What I like so much about the Dow Jones's step sum and 8 count is that both indicators are derived from the daily price movements of the Dow Jones itself. You might say that using the step sum and 8 count allows the Dow Jones itself to tell us how the stock market is doing.

Let's now look at NYSE Days of Extreme Market Breadth, or NYSE 70% A-D days. In the chart below, the data points are computed as follows:

NYSE Advancing Issues - NYSE Declining Issues / Total Shares Traded on the NYSE

Any day this ratio registers a plus or minus 70%, the NYSE saw a Day of Extreme Breadth. These NYSE 70% A-D days are very rare market events. Since November 1924, the NYSE has seen only 353 days of extreme breadth.

Note how these days of extreme market breadth have clustered during the tail end of the 1929, and 2007 bull markets, and during the Great Depression and our Credit Crisis bear markets. Clusters of negative days of extreme market breadth aren't good, but aren't necessarily bad either. They were regular occurrences from 1942 to 1954. If you go back to my chart of the Dow Jones BEV plot from 1885 to 2012, you will see that during these twelve years, the Dow Jones increased until it exceeded its highs of 1929, even with the negative 70% breadth days seen above.

However, for stock market bulls, there is * ABSOLUTLY NOTHING * good to say about clusters of POSITIVE NYSE 70% A-D Days. Clusters of positive days of extreme market breadth are the hot breath of Mr Bear on the necks of stock-market bulls as they flee for their lives.

Doctor Greenspan became Fed Chairman in August 1987 and retired in early 2006. During his chairmanship, the stock market was almost free from negative NYSE 70% A-D days, and saw only two positive NYSE 70% A-D days during the market crash of October 1987. In the following nineteen years, the stock market was free from positive days of extreme breadth. It's no wonder Greenspan was a bull market hero. But Doctor Bernanke tenure at the Fed has been plagued with days of extreme market breadth, we can be sure that he will exit from the Federal Reserve as a bull market zero.

Returning to my chart of extreme market breadth from 1924-2012, we all know that the 1930s was a rotten time to be in the stock market, except from July 1932 to March 1937, when the Dow Jones increased 370%. During this bullish phase of the 1930s, we see a gap from December 1934 to July 1937, where days of positive NYSE 70% A-D days didn't occur. I don't believe that is a coincidence. Nor is seeing a cluster of positive days of extreme market breadth, which began in August 2007, two months before the October 2007 top for the Dow Jones, as it began sliding down into the second deepest bear markets since 1885.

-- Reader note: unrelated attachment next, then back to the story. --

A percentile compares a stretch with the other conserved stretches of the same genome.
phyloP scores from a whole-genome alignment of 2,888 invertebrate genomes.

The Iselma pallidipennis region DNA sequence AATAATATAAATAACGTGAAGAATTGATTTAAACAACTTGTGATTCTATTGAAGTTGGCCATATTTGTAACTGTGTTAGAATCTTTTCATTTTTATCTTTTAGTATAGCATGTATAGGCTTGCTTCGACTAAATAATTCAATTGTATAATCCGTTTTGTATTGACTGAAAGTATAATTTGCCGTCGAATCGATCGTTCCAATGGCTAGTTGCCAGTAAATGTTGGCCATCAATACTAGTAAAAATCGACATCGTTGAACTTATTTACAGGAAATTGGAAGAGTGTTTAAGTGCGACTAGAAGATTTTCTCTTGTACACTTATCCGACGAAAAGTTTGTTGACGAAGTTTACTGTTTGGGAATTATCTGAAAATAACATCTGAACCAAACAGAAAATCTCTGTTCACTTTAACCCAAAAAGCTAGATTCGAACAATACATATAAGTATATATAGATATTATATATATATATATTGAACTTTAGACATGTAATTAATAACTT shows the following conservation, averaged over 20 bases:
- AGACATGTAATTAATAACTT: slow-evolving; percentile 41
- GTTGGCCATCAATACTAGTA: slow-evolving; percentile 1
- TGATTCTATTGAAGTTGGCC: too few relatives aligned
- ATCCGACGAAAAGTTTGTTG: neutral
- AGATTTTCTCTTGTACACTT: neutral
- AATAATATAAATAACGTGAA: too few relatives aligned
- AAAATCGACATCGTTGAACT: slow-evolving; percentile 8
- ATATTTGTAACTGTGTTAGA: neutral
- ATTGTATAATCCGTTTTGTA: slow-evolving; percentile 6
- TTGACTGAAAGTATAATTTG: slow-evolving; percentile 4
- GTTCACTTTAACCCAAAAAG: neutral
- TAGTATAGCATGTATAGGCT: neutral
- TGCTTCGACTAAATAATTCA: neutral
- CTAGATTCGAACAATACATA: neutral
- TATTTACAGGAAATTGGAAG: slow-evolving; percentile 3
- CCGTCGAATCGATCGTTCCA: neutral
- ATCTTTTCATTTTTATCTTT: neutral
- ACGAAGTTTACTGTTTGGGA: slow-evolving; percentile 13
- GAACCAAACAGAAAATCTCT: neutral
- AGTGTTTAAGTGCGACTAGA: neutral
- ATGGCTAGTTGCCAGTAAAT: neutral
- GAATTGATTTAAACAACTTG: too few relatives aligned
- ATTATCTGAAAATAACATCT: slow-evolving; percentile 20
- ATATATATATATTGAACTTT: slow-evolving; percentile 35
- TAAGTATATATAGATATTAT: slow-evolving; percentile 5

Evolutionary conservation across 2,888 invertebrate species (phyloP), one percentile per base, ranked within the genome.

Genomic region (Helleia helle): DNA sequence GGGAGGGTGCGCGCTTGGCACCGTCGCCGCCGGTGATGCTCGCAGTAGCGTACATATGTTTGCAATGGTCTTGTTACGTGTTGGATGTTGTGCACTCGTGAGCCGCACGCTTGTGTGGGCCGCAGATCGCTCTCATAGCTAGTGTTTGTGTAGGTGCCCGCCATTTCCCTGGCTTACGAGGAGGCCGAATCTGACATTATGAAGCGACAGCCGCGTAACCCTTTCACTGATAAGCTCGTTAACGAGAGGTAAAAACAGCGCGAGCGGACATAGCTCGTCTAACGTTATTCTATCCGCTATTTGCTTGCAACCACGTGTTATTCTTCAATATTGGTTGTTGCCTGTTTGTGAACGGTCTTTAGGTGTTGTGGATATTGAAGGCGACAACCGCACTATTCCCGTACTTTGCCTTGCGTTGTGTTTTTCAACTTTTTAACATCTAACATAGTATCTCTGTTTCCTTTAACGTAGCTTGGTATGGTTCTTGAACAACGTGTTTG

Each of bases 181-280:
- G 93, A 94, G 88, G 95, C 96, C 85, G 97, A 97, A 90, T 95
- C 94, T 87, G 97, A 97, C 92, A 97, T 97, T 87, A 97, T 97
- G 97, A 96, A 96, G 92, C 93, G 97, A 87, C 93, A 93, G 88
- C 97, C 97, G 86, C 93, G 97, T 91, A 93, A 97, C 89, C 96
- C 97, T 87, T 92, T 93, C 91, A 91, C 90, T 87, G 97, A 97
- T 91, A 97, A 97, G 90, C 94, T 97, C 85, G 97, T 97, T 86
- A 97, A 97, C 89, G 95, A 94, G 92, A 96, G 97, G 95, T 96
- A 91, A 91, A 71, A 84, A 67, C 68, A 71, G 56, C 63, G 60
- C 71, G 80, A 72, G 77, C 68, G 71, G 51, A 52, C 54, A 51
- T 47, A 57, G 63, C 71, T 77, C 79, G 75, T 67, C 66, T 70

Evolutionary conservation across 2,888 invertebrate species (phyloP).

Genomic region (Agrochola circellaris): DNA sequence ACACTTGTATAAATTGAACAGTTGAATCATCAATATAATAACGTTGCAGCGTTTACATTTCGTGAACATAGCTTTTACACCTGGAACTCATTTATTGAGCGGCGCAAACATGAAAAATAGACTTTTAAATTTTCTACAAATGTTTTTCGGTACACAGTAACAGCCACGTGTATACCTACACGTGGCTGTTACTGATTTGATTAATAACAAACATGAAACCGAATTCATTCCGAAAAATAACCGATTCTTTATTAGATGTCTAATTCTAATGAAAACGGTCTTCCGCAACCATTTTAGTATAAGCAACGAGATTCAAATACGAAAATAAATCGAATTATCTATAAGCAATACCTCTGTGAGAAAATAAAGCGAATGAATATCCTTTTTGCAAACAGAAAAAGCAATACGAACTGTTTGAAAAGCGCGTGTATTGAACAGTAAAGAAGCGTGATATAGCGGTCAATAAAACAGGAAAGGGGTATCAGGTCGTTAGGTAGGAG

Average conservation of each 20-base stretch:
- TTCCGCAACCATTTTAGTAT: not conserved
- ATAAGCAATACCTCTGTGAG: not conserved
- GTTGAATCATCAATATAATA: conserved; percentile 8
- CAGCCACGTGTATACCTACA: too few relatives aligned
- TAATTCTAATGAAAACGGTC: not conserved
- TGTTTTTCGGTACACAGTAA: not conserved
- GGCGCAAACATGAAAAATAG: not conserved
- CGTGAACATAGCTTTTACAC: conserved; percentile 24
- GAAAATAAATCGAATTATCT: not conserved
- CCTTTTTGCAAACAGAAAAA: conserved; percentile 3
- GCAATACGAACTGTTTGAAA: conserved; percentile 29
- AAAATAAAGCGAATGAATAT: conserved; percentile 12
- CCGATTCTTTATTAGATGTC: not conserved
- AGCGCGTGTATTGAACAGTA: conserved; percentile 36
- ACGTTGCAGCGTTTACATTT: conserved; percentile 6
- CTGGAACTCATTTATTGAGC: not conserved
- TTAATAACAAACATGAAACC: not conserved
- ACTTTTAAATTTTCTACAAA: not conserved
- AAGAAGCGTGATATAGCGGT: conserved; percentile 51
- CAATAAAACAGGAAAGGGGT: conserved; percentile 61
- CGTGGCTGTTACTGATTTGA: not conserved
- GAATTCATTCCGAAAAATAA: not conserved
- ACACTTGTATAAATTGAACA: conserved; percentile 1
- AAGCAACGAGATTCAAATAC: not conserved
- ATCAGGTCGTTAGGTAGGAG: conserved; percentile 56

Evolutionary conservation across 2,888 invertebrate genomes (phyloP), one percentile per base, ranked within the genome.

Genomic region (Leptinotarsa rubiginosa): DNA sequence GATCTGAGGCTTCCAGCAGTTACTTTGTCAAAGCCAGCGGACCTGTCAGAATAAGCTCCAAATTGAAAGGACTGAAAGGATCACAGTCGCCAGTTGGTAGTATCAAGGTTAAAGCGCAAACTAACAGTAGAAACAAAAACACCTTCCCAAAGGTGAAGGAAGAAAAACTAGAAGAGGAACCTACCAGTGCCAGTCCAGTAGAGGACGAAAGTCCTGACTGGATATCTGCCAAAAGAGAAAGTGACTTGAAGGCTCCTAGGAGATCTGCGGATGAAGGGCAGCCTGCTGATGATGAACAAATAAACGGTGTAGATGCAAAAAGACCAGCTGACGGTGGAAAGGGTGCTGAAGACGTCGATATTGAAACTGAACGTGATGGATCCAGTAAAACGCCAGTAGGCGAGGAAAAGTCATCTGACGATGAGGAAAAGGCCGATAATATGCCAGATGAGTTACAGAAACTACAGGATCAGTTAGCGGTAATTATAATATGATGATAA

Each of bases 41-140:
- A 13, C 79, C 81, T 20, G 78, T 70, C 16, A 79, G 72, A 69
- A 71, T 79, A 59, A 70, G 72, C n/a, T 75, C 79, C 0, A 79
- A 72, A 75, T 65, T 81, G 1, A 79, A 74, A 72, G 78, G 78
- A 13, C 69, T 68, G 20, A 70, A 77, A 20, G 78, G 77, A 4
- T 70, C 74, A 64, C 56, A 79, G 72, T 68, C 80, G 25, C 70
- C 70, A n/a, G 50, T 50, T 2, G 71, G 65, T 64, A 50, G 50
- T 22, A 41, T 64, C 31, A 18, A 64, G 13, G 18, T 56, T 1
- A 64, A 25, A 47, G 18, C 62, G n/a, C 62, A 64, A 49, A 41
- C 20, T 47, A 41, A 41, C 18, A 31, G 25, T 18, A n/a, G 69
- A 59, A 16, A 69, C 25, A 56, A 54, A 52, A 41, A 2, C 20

This cluster of positive days of extreme market breadth is still growing. In June of this year, we saw two more added to the cluster above, Mr Bear is still thinking of us. When the stock market once again begins to decline, we'll see many more days of extreme market breadth coming our way.

In the table below, I've listed the number of days of extreme market breadth for the Great Depression years, our Credit-Crisis bear market, and all other years. Note how in the past five years, our current bear market has seen almost as many positive NYSE 70% A-D Days as occurred during the 1930s.

So why was the low of March 2009 only 53%, and not something more dramatic? For the same reason the Dow Jones' step sum hasn't begun its catastrophic collapse; Doctor Bernanke and the other stock market bulls in the Federal Government still believe they have a chance to beat Mr Bear, and keep financial asset valuations inflated beyond reason via low interest rates and monetary inflation, while ignoring criminal activities in the financial markets to make this happen. When they realize that they're on a fool's errand, we'll see bear market history being made with:

  • The collapse in the Dow Jones' step sum,
  • Increasing numbers of Dow Jones' days of extreme volatility
  • Increasing numbers of NYSE days of extreme market breadth

During the 2008-09 decline, I was on record predicting the Dow Jones would decline below its Bear's Eye View -60% line. Now with the Dow Jones only 6% points from taking out its last all-time high of October 2007, I'm still holding to this prediction, and I don't rule out that the 2007-12 bear might even become the #1 bear market since 1885 before it's time to seriously consider returning to the stock market.

Mark J. Lundeen
[email protected]